Brain imaging demonstrates a reduced neural impact of eating in obesity

Nancy Puzziferri, Jeffrey M. Zigman, Binu P. Thomas, Perry Mihalakos, Ryan Gallagher, Michael Lutter, Thomas Carmody, Hanzhang Lu, Carol A. Tamminga

Research output: Contribution to journalArticlepeer-review

18 Scopus citations


Objective This study investigated functional brain response differences to food in women with BMI either <25 kg/m2 (lean) or >35 kg/m2 (severe obesity). Design and Methods Thirty women, 18-65 years old, from academic medical centers participated. Baseline brain perfusion was measured with arterial spin labeling. Brain activity was measured via blood-oxygen-level-dependent functional magnetic resonance imaging in response to food cues, and appeal to cues was rated. Subjective hunger/fullness was reported pre- and post-imaging. After a standard meal, measures were repeated. Results When fasting, brain perfusion did not differ significantly between groups; and both groups showed significantly increased activity in the neo- and limbic cortices and midbrain compared with baseline (P < 0.05, family-wise-error whole-brain corrected). Once fed, the lean group showed significantly decreased activation in these areas, especially the limbic cortex, whereas the group with severe obesity showed no such decreases (P < 0.05, family-wise-error whole-brain corrected). After eating, appeal ratings of food decreased only in lean women. Within groups, hunger decreased (P < 0.001) and fullness increased (P < 0.001) fasted to fed. Conclusions While fasting, brain response to food cues in women did not differ significantly despite BMI. After eating, brain activity quickly diminished in lean women but remained elevated in women with severe obesity. These brain activation findings confirm previous studies.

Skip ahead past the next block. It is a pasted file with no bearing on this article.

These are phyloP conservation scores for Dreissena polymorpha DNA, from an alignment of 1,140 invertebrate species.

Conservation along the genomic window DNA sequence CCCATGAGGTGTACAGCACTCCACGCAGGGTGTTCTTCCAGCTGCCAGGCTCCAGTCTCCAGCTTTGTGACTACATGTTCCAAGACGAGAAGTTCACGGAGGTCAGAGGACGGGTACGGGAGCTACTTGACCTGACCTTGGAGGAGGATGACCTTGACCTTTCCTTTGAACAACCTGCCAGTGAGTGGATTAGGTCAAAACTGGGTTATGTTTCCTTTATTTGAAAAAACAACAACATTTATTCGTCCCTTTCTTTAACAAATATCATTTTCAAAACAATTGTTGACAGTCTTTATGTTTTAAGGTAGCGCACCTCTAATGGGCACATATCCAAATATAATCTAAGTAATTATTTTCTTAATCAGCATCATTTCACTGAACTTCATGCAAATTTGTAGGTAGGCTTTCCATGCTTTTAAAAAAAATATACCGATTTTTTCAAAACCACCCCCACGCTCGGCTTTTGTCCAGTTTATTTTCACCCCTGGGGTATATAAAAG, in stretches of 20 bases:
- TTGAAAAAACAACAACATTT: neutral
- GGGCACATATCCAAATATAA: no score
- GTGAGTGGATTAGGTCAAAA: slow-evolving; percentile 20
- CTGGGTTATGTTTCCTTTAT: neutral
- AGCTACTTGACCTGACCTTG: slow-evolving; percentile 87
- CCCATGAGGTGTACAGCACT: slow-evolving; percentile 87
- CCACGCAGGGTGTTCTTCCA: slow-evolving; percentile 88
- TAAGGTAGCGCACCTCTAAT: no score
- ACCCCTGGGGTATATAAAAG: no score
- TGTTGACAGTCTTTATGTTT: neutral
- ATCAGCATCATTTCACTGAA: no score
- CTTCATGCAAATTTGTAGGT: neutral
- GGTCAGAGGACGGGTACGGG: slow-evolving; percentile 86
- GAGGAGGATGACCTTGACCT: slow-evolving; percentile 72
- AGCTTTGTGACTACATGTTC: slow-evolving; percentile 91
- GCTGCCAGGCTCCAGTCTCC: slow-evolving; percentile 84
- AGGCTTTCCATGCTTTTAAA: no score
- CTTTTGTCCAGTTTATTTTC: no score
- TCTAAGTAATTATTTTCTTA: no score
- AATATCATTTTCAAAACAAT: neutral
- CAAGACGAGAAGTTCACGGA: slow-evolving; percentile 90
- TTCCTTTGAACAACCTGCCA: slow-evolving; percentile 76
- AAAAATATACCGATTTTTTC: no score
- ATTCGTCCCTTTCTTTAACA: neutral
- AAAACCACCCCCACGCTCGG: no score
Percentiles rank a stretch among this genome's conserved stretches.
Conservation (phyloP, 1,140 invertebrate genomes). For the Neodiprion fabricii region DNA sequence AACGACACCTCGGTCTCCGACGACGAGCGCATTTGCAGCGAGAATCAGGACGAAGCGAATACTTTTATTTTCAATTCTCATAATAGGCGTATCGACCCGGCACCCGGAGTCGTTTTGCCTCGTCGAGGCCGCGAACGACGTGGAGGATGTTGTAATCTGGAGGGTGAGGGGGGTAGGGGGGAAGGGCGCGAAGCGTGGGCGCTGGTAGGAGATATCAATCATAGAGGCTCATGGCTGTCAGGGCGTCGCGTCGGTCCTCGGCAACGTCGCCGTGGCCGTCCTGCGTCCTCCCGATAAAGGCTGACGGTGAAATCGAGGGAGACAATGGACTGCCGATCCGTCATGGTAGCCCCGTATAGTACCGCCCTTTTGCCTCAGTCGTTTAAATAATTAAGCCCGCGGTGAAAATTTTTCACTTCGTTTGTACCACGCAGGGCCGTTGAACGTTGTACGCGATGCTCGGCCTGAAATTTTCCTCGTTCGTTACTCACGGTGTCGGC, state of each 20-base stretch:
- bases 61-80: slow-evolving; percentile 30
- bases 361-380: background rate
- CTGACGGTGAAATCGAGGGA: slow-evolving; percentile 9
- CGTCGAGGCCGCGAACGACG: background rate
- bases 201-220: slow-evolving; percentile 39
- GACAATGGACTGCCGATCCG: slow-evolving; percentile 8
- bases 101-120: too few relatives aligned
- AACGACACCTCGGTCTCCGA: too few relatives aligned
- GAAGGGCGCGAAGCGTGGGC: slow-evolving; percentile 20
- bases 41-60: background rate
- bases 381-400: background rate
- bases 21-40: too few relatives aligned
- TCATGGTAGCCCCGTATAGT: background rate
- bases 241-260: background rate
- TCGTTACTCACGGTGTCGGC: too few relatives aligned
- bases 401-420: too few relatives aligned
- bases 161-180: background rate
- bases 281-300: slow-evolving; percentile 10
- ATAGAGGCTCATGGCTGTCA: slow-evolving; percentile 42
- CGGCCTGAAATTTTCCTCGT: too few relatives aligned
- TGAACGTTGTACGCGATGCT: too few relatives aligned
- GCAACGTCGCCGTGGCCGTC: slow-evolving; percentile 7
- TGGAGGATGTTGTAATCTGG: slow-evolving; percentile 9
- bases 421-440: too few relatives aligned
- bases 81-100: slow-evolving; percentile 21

Original languageEnglish (US)
Pages (from-to)829-836
Number of pages8
Issue number4
StatePublished - Apr 1 2016
Externally publishedYes

ASJC Scopus subject areas

  • Medicine (miscellaneous)
  • Endocrinology, Diabetes and Metabolism
  • Endocrinology
  • Nutrition and Dietetics


Dive into the research topics of 'Brain imaging demonstrates a reduced neural impact of eating in obesity'. Together they form a unique fingerprint.

Cite this